My only criticism of the film (besides the fact that future LA has lost all of its Latino community) is Her doesn’t deal with any of the societal implications of true artificial intelligence. Intelligence explosion begins humans create software that can independently develop new generations of improved software. The technological singularity occurs and artificial intelligence exceeds human intelligence. Scientists and science fiction authors have both theorized that a singularity event could be one of the most important events in human history. But in Her, nothing happens. No one’s celebrating the achievement of OS1, protesting its release, or debating the ethics of creating sentient artificial life. Maybe Jonze believes we're so desensitized to technology that the development of artificial intelligence will be as expected as the release of a new iPhone, or perhaps he just wanted to tell a more intimate story.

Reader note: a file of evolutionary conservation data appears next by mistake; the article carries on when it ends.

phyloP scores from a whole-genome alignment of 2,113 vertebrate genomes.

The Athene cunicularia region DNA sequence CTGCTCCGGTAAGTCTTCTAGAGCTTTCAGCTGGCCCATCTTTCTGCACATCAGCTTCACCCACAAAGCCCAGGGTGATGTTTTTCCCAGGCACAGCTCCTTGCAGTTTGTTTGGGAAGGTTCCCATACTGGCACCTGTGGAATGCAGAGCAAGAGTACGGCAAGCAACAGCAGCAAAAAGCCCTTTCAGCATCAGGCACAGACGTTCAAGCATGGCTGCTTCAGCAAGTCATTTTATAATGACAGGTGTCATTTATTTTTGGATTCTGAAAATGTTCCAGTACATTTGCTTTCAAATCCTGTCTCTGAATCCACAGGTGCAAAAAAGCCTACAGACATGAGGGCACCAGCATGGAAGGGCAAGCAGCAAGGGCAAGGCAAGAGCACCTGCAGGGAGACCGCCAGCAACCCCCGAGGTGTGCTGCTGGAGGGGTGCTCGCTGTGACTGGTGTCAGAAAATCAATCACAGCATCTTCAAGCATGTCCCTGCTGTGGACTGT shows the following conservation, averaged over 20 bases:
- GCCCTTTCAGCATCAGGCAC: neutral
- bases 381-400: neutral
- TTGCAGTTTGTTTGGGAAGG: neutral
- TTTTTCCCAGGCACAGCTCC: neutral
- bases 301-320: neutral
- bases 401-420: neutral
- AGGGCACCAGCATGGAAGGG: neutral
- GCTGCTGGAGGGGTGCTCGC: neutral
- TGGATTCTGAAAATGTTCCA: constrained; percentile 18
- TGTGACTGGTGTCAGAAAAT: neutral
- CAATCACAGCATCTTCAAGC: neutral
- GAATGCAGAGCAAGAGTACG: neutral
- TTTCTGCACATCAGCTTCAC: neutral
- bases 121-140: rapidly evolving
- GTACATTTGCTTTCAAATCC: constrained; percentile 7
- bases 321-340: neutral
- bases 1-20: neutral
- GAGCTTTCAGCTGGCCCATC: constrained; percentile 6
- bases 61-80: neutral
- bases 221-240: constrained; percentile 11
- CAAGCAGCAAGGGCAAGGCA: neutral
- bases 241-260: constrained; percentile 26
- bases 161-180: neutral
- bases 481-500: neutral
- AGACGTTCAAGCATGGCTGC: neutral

I saw a lot of science fiction movies in 2013. Most were fun, some thought-provoking, but none as approachable, relevant, and psychologically complex as Her. The acting, score, cinematography, and direction are as close to flawless as you can get. There's much more I want to say about Her, especially how it relates to the psychology of love, but I need to see it again because I'm still sitting with the emotions it generated on my first viewing.  

Rating: 9/10

I like what AV Club had to say about Her and also enjoyed The Atlantic’s breakdown of the film’s aesthetics. Slate was right on with their criticisms. The Mary Sue has an interesting critique of the Samantha's gender.